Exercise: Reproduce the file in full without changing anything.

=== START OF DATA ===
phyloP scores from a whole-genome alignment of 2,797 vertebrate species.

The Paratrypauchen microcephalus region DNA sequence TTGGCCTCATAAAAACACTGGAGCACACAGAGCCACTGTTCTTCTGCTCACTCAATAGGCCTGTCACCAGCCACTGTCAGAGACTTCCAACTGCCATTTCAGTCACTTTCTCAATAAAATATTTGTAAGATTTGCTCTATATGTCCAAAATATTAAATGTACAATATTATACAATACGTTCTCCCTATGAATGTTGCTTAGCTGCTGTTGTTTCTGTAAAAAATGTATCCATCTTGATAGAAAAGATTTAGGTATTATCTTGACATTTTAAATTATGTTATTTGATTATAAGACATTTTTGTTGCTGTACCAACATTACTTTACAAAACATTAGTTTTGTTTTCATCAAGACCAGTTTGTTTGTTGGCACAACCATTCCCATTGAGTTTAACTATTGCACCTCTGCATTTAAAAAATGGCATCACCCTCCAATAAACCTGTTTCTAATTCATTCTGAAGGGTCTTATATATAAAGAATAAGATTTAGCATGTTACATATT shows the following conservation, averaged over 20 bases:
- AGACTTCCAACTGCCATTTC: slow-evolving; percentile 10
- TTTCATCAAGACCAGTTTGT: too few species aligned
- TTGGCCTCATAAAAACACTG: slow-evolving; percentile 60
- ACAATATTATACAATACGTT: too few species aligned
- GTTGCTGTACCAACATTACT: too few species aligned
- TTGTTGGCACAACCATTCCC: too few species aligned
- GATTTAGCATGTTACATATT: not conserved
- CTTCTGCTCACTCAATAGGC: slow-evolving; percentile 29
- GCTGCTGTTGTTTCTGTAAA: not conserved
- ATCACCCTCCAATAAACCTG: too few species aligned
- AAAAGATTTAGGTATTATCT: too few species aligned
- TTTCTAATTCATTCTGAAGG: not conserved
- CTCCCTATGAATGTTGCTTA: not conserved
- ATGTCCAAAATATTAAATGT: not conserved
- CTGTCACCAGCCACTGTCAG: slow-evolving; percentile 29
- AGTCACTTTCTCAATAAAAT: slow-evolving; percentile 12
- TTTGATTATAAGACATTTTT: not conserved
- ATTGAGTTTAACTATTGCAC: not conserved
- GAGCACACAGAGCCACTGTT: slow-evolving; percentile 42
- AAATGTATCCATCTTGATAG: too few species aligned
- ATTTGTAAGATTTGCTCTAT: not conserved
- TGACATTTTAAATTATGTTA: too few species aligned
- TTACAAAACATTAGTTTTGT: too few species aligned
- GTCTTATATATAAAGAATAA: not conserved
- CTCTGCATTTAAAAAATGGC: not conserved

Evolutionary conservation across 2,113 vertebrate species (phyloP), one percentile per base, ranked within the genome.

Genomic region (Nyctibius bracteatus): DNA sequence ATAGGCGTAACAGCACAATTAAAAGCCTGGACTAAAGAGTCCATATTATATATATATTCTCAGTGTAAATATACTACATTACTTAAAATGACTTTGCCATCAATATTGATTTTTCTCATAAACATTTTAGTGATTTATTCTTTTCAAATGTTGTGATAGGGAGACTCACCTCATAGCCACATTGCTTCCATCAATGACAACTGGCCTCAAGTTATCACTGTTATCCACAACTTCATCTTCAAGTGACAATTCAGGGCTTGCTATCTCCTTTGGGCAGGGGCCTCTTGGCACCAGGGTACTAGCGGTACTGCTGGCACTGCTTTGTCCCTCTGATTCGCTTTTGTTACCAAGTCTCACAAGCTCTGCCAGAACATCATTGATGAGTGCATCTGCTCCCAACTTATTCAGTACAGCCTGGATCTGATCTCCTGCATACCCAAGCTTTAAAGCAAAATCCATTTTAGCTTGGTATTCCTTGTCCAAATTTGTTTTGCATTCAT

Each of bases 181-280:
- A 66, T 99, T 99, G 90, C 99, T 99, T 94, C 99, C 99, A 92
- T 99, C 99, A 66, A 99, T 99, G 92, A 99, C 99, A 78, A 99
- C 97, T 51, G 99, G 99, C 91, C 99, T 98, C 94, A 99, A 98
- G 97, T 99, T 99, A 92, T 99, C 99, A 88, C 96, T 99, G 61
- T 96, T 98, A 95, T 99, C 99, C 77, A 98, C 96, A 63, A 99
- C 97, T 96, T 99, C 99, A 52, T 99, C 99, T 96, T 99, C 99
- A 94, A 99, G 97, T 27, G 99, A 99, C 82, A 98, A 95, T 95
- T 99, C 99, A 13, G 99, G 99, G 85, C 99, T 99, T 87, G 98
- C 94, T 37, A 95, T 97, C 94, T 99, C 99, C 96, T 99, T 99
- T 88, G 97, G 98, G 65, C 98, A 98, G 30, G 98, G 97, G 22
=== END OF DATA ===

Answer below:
phyloP scores from a whole-genome alignment of 2,797 vertebrate species.

The Paratrypauchen microcephalus region DNA sequence TTGGCCTCATAAAAACACTGGAGCACACAGAGCCACTGTTCTTCTGCTCACTCAATAGGCCTGTCACCAGCCACTGTCAGAGACTTCCAACTGCCATTTCAGTCACTTTCTCAATAAAATATTTGTAAGATTTGCTCTATATGTCCAAAATATTAAATGTACAATATTATACAATACGTTCTCCCTATGAATGTTGCTTAGCTGCTGTTGTTTCTGTAAAAAATGTATCCATCTTGATAGAAAAGATTTAGGTATTATCTTGACATTTTAAATTATGTTATTTGATTATAAGACATTTTTGTTGCTGTACCAACATTACTTTACAAAACATTAGTTTTGTTTTCATCAAGACCAGTTTGTTTGTTGGCACAACCATTCCCATTGAGTTTAACTATTGCACCTCTGCATTTAAAAAATGGCATCACCCTCCAATAAACCTGTTTCTAATTCATTCTGAAGGGTCTTATATATAAAGAATAAGATTTAGCATGTTACATATT shows the following conservation, averaged over 20 bases:
- AGACTTCCAACTGCCATTTC: slow-evolving; percentile 10
- TTTCATCAAGACCAGTTTGT: too few species aligned
- TTGGCCTCATAAAAACACTG: slow-evolving; percentile 60
- ACAATATTATACAATACGTT: too few species aligned
- GTTGCTGTACCAACATTACT: too few species aligned
- TTGTTGGCACAACCATTCCC: too few species aligned
- GATTTAGCATGTTACATATT: not conserved
- CTTCTGCTCACTCAATAGGC: slow-evolving; percentile 29
- GCTGCTGTTGTTTCTGTAAA: not conserved
- ATCACCCTCCAATAAACCTG: too few species aligned
- AAAAGATTTAGGTATTATCT: too few species aligned
- TTTCTAATTCATTCTGAAGG: not conserved
- CTCCCTATGAATGTTGCTTA: not conserved
- ATGTCCAAAATATTAAATGT: not conserved
- CTGTCACCAGCCACTGTCAG: slow-evolving; percentile 29
- AGTCACTTTCTCAATAAAAT: slow-evolving; percentile 12
- TTTGATTATAAGACATTTTT: not conserved
- ATTGAGTTTAACTATTGCAC: not conserved
- GAGCACACAGAGCCACTGTT: slow-evolving; percentile 42
- AAATGTATCCATCTTGATAG: too few species aligned
- ATTTGTAAGATTTGCTCTAT: not conserved
- TGACATTTTAAATTATGTTA: too few species aligned
- TTACAAAACATTAGTTTTGT: too few species aligned
- GTCTTATATATAAAGAATAA: not conserved
- CTCTGCATTTAAAAAATGGC: not conserved

Evolutionary conservation across 2,113 vertebrate species (phyloP), one percentile per base, ranked within the genome.

Genomic region (Nyctibius bracteatus): DNA sequence ATAGGCGTAACAGCACAATTAAAAGCCTGGACTAAAGAGTCCATATTATATATATATTCTCAGTGTAAATATACTACATTACTTAAAATGACTTTGCCATCAATATTGATTTTTCTCATAAACATTTTAGTGATTTATTCTTTTCAAATGTTGTGATAGGGAGACTCACCTCATAGCCACATTGCTTCCATCAATGACAACTGGCCTCAAGTTATCACTGTTATCCACAACTTCATCTTCAAGTGACAATTCAGGGCTTGCTATCTCCTTTGGGCAGGGGCCTCTTGGCACCAGGGTACTAGCGGTACTGCTGGCACTGCTTTGTCCCTCTGATTCGCTTTTGTTACCAAGTCTCACAAGCTCTGCCAGAACATCATTGATGAGTGCATCTGCTCCCAACTTATTCAGTACAGCCTGGATCTGATCTCCTGCATACCCAAGCTTTAAAGCAAAATCCATTTTAGCTTGGTATTCCTTGTCCAAATTTGTTTTGCATTCAT

Each of bases 181-280:
- A 66, T 99, T 99, G 90, C 99, T 99, T 94, C 99, C 99, A 92
- T 99, C 99, A 66, A 99, T 99, G 92, A 99, C 99, A 78, A 99
- C 97, T 51, G 99, G 99, C 91, C 99, T 98, C 94, A 99, A 98
- G 97, T 99, T 99, A 92, T 99, C 99, A 88, C 96, T 99, G 61
- T 96, T 98, A 95, T 99, C 99, C 77, A 98, C 96, A 63, A 99
- C 97, T 96, T 99, C 99, A 52, T 99, C 99, T 96, T 99, C 99
- A 94, A 99, G 97, T 27, G 99, A 99, C 82, A 98, A 95, T 95
- T 99, C 99, A 13, G 99, G 99, G 85, C 99, T 99, T 87, G 98
- C 94, T 37, A 95, T 97, C 94, T 99, C 99, C 96, T 99, T 99
- T 88, G 97, G 98, G 65, C 98, A 98, G 30, G 98, G 97, G 22